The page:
The Arab Spring 2011 and Beyond

The term Arab Spring describes a wave of uprisings and revolutions that spread throughout the Middle East and North Africa beginning in January of 2011. The following mediated writing piece will describe the causes of the Arab Spring, the countries, and discuss the outcomes. For some people, the Arab Spring was an exciting historical time period which viewers followed as the events unfolded through news media, Twitter and on other social media platforms, however for others the Arab Spring continues to effect their everyday lives through permanent displacement or a loss of hope for an imagined revolutionary change that was never realized.

What caused the arab spring?

  • economic instability or lack of economic opportunity
  • young educated populations with no job opportunities
  • access to the internet allowed people to read about other successful uprisings and political upheavals through international news, research and networking globally through Social Media
  • political leaders that had ruled for decades and stagnant GDP growth
  • absence of democracy: no voting rights, no free-speech, no political representation and/or participation


Tunisia & the "Jasmine Revolution"

  • On December 17, 2010 a Tunisian street trader, Mohamed Bouazizi, set himself on fire to protest police harassment which caused protests and widespread outrage.
  • The next month, January 2011, President Zine el-Abidine Ben Ali (or Ben Ali) stepped down from power and fled out of the country. He ruled from 1987-2011.


  • On January 25, 2011 thousands of protesters take to the streets in Cairo, Egypt. People protest, demonstrate, march, strike and participate in civil disobedience. This day is remembered as "25 January Revolution".
  • Tahrir Square, in Cairo, is where protesters organize and unite demanding President Hosni Mubarak resign from power. The images from Tahrir Square are remembered around the world. A documentary called The Square is available for viewing on Netflix.
  • On February 11, 2011 Hosni Mubarak resigns after ruling Egypt for thirty years 1981-2011.


  • February 15, 2011 Libya's government forces crack down on protesters as anti-government demonstrations arise in Benghazi. A few days later, February 17, 2011, demonstrations spread across Libya. Many world leaders demanded Qaddafi's resignation but he refused stating that he would rather die a martyr. Qaddafi began ruling Libya in 1969 and was world renowned for ruling as a dictator. March 17, 2011 the United Nation's National Security Council votes to implement a "no fly zone" over Libya. In April 2011, NATO airstrikes begin hitting rebel fighters. Qaddafi is killed by rebel forces in his hometown of Sirte, Libya on October 11, 2011. Qaddafi ruled Libya for 40 years.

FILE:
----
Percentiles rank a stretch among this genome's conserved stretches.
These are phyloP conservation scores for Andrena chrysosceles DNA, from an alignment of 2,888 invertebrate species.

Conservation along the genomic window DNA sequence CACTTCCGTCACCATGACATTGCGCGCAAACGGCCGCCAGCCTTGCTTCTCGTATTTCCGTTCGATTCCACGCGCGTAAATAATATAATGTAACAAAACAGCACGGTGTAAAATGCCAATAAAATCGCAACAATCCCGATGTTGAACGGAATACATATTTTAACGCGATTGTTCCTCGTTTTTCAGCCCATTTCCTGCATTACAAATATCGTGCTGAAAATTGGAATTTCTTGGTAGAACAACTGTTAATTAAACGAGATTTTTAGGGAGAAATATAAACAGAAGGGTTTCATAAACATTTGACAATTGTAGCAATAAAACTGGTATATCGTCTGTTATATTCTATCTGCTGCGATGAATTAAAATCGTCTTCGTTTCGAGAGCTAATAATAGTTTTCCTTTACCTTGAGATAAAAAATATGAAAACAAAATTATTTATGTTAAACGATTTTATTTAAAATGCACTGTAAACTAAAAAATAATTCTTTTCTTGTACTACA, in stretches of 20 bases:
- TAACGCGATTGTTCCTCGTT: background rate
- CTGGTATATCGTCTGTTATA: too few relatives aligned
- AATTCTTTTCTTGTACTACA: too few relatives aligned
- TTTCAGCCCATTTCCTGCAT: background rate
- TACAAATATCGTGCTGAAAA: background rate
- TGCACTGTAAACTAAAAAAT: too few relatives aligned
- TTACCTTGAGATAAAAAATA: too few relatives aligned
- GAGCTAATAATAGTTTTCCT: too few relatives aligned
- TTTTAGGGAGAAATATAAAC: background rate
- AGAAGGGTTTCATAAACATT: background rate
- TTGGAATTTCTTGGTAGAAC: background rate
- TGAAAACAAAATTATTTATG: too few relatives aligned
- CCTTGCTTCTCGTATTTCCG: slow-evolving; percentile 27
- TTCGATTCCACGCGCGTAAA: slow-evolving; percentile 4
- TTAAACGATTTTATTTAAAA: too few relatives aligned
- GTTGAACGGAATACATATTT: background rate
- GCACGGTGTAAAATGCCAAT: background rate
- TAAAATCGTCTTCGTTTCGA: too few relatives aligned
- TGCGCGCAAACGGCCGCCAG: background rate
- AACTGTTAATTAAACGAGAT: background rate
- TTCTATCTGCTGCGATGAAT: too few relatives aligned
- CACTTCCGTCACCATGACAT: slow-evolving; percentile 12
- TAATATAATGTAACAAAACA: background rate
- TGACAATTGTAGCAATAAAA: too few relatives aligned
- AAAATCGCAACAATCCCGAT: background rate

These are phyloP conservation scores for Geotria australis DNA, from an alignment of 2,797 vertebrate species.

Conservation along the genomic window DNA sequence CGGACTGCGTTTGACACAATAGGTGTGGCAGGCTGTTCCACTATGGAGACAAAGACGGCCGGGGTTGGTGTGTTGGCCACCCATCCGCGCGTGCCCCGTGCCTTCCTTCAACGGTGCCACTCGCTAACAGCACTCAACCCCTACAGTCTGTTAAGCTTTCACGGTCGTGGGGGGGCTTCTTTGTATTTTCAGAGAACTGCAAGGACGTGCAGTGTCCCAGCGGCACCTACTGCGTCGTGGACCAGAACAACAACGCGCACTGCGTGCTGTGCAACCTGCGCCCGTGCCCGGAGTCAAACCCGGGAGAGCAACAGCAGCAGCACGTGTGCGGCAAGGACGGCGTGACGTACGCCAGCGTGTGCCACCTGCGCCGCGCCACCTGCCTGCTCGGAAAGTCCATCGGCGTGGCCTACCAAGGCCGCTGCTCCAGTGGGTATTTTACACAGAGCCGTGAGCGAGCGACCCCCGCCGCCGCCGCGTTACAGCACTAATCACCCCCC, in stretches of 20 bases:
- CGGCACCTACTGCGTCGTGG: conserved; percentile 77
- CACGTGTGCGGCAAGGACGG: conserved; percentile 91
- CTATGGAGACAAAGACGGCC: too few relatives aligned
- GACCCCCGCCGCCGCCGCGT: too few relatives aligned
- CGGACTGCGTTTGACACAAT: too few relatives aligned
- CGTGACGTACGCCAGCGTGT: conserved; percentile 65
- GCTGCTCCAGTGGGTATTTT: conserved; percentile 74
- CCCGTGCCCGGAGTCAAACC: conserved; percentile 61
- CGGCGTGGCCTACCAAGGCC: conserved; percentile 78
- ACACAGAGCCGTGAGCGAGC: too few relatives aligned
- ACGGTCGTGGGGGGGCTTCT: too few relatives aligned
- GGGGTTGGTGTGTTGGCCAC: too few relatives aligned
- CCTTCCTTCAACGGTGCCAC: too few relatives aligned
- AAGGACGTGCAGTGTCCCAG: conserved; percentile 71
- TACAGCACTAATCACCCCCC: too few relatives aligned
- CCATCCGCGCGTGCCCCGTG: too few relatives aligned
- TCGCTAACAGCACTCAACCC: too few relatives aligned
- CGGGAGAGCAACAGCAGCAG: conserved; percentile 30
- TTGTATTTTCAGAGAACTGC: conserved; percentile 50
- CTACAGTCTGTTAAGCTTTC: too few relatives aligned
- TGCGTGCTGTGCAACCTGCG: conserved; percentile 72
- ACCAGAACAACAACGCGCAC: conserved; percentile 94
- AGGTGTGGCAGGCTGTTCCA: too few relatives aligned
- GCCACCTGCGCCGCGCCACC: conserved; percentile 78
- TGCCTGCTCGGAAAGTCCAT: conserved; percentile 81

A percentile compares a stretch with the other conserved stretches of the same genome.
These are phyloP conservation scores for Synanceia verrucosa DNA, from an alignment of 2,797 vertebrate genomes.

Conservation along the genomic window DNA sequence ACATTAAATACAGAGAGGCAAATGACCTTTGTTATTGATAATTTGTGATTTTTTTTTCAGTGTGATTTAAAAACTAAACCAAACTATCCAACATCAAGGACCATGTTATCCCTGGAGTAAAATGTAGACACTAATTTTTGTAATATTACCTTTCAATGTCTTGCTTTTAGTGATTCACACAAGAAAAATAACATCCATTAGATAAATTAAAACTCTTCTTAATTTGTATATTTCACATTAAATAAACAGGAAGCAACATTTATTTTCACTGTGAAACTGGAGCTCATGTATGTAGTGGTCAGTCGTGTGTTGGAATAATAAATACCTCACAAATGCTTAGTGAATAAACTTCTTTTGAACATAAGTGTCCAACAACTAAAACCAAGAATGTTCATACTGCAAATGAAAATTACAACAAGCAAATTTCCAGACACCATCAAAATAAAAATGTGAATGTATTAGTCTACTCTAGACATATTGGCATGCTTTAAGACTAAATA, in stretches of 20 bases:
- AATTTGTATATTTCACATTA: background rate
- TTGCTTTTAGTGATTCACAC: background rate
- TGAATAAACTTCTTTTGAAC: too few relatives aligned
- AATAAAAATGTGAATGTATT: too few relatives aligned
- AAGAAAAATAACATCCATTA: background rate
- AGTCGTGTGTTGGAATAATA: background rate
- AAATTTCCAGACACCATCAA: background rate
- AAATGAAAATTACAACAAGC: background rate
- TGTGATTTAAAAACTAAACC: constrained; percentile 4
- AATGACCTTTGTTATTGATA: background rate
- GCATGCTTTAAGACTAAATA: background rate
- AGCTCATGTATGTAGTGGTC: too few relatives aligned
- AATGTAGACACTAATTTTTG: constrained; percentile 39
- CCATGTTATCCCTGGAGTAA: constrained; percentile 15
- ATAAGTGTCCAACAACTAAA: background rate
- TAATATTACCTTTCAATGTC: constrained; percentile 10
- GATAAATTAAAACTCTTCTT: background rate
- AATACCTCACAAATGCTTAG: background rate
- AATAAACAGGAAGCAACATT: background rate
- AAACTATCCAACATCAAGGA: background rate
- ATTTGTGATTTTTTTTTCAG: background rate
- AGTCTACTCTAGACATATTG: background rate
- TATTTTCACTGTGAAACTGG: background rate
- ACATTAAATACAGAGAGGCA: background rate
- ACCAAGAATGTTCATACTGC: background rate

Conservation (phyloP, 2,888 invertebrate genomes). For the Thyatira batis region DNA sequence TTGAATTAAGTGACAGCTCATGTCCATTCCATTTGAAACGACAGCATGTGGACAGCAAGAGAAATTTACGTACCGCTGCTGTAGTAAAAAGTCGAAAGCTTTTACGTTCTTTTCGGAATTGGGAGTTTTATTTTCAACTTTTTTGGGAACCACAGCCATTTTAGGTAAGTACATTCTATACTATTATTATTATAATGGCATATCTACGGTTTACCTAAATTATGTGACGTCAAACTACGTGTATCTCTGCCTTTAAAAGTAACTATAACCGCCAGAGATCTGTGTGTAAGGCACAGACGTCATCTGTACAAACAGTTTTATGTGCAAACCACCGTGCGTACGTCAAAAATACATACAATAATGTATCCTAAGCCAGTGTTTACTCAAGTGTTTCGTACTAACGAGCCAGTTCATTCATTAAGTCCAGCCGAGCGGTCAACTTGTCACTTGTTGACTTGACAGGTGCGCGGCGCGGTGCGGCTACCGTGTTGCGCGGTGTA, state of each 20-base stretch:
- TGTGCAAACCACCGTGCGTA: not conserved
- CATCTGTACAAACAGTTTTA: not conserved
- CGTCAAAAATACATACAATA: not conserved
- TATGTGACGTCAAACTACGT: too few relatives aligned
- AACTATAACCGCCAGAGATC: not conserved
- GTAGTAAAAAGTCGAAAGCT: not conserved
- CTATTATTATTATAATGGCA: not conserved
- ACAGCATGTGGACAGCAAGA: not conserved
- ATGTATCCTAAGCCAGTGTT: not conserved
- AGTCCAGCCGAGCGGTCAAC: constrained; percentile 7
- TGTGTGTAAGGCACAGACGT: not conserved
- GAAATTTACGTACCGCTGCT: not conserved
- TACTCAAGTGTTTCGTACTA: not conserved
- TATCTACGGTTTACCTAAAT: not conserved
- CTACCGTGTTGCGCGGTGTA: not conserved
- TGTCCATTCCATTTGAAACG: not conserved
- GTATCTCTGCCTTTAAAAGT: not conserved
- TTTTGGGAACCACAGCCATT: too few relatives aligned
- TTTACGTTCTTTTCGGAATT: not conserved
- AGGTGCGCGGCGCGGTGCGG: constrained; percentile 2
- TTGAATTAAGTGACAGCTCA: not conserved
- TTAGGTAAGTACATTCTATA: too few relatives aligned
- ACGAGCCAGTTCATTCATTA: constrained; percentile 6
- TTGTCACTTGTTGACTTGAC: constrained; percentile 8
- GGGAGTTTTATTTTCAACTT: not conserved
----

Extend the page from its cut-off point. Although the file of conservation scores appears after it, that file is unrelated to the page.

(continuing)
Tunisia: Many would argue that Tunisia was the only success story to emerge out of the Arab Spring. Human rights conditions have improved. Tunisia adopted a new constitution (freedom of speech, meet up freely, and bans torture). Former officials who carried out violent attacks on protesters have been tried and jailed. There was also the establishment of a truth and dignity commission.

Egypt: After Hosni Mubarak resigns from power, a series of popular elections brought Mohamed Morsi of the Muslim Brotherhood to power in June 2012. Morsi becomes unpopular due to his plans to implement an Islamic constitution and attempt to reform a law giving him unparalleled leadership powers. A coup d'etat led by Abdel Fattah El-Sisi ousts Mohamed Morsi. In 2014, "Sisi" rises to power through a popular election and becomes the president. Since Sisi gained political power, authorities have cracked down on free speech, the right to meet, arrest and imprision journalists, and harass human rights groups. Repressive laws have been passed banning protests. A new "counter-terrorism law" allows for heavy fines on journalists and Presidential power to exercise to ensure public order and security. Thousands of Morsi's supporters and youth are in prison. Egypt today faces worsening economic conditions and rising discontent. Finally, a mere three days ago on March 1, 2017 a New York Times article announced that Egyptian courts have cleared Hosni Mubarak for any crimes committed against protesters and is clearing the way for his release to freedom.

Sisi's Egypt

Libya: Libyans and international communities celebrated the fall of authoritarian dictator Muhammar Qaddafi. However, six years later, Libya remains deeply divided and since May 2014 has been engaged in renewed conflict with no unified ruling government. Amnesty International (a non-governmental organization focusing on global human rights) describes how Libya faces ongoing human rights under attack: war crimes, migrants and refugees have faced serious abuse, 2.5 civilians need humanitarian help (clean water, sanitation and food), no free-speech, no women's rights, and a legal system barely functioning. The power vacuum in a post-Qaddafi Libya remains ongoing chaos, violence and opposing ideologies.

Libya's key militias
  • Syria
  • Bahrain
  • Yemen

After Thoughts

Technically, the Arab Spring has not ended. Syria and Yemen continue fighting intense civil wars. Many academic scholars continue dissecting the Arab Spring. Below is an interesting video where Tarek Masoud, a professor at Harvard University, explains why he believes the uprisings were successful in a few countries but unsuccessful in others.

Further Reading


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